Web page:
F-15EX Eagle II: We Will Soon Know How Deadly This Fighter Will Be

April 30, 2021 Topic: F-15EX Blog Brand: The Buzz Tags: F-15EXF-35Air ForceMilitary

F-15EX Eagle II: We Will Soon Know How Deadly This Fighter Will Be

A forthcoming exercise in Alaska will give military planners a chance to help find out.


The Air Force’s upcoming Northern Edge exercise in Alaska is intended to test the boundaries of modern warfare by replicating a wide sphere of advanced threats to include enemy aircraft, air defenses, and even space-generate attacks upon air assets.

The service plans to field several new F-15EX Eagle II aircraft as part of its exercise, a wargame intended to place a special focus upon combat networking such as the now well-known Joint All Domain Command and Control program. An essay in Air Force Magazine quotes senior Air Force officials explaining that the F-15EX jet will indeed be featured as part of the joint all-domain command and control portions of the Northern Edge wargame.


To what extent can an F-15EX contribute to or enhance joint all-domain command and control? While considered an upgraded fourth-generation operating just below the threshold of its fifth-generation counterpart, the new F-15EX jet’s presence may raise the question as to whether its contribution could rival that of a fifth-generation aircraft given the technological sophistication of its sensing, computing, and weaponry?

Computing, threat detection, and electronic warfare (EW) may all present instances wherein the emerging F-15EX Eagle II could impact any kind of combat-sphere networking operation. The aircraft is now engineered with an EW system called Eagle Passive/Active Warning and Survivability System (EPAWSS), a technology engineered to operate in both active or passive mode to perform both offensive and defensive missions. Some of its mission scope includes an ability to find a line-of-bearing and jam or disable enemy radio communications by detecting an electronic signature of enemy systems or even approaching weapons. In passive mode, an EW system can in effect listen for enemy signatures without itself emitting any kind of detectable electronic signal. This brings great tactical relevance as any kind of outgoing electromagnetic signal can expose or reveal an aircraft’s position, therefore making it more vulnerable. At the same time, having the ability to operate in active mode is also critical as it can enable the aircraft to disable ground-firing systems, air attacks, or even enemy drones.

EPAWSS replaced a 1980s legacy system called the Tactical Electronic Warfare suite. Interestingly, a report last year from the Air Force Test Center notes that EPAWSS takes advantage of today’s computing, receiver, and transmitter technologies to provide quicker, smarter response to threats, getting better actionable information to the pilot, Ed Sabat, Project Development Lead and Civilian Director of Operations, 772nd Test Squadron, said in the Air Force report. The service report further specifies that EPAWSS can succeed in detecting radio frequency and infrared threats by acquiring accurate targeting information prior to threat engagement. The F-15EX also incorporates additional networking innovations to include the transition from hydromechanical flight controls to fly-by-wire, Boeing developers told the National Interest as far back as several years ago. Fly-by-wire technology is of course greatly enabled by faster computer processing, something the F-15EX jet incorporates with its Advanced Display Core Processor, a technology that performs 87 billion computing functions per second. As part of the computing and electronics upgrades, the F-15EX Eagle II integrates a 10-inch by 19-inch digital touch screen data display.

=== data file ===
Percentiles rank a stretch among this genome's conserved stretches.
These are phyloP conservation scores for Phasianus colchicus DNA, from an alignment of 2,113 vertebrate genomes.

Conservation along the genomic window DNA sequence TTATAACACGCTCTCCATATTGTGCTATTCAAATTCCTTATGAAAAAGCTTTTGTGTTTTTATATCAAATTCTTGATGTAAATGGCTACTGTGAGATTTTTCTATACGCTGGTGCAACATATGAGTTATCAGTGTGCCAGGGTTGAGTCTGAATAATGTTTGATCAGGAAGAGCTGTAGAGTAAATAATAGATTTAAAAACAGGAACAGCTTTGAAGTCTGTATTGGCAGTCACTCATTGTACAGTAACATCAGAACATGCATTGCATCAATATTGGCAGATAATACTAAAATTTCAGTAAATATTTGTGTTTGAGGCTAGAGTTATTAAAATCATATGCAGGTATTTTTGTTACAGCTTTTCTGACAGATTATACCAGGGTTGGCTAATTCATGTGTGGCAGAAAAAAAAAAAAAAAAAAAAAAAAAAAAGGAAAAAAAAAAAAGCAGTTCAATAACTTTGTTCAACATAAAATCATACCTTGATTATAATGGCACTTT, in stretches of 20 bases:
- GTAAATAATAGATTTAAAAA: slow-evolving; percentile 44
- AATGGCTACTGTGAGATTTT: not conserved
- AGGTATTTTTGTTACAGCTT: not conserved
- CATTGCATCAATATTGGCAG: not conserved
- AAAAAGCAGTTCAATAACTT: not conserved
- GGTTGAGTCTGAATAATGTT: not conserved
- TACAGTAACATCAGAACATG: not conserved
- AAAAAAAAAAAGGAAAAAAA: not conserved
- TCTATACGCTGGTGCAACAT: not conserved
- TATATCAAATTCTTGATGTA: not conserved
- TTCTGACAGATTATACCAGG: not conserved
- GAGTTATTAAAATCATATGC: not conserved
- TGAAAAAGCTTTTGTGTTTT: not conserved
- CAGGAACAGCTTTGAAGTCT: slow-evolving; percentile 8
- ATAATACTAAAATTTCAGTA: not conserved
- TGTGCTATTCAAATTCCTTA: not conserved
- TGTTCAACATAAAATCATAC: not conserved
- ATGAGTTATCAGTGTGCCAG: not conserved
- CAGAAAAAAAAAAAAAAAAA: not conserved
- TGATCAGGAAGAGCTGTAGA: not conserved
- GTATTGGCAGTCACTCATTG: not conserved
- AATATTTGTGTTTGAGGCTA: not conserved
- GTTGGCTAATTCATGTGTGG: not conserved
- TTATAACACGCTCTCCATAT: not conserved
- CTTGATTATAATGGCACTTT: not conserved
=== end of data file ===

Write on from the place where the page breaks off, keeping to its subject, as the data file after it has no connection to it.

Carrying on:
The F-15EX emerging computer technology is also being leveraged to support an F-35-esque Mission Data Files system, a threat library of information incorporating threat-specific data. The system, described by Boeing experts as of particular relevance to electronic warfare, can draw upon incoming sensor information, bounce it off a database of known threats and identify particular enemy targets such as a Russian enemy fighter jet.

Kris Osborn is the defense editor for the National Interest. Osborn previously served at the Pentagon as a Highly Qualified Expert with the Office of the Assistant Secretary of the Army—Acquisition, Logistics & Technology. Osborn has also worked as an anchor and on-air military specialist at national TV networks. He has appeared as a guest military expert on Fox News, MSNBC, The Military Channel, and The History Channel. He also has a Masters’ Degree in Comparative Literature from Columbia University.

Image: Reuters.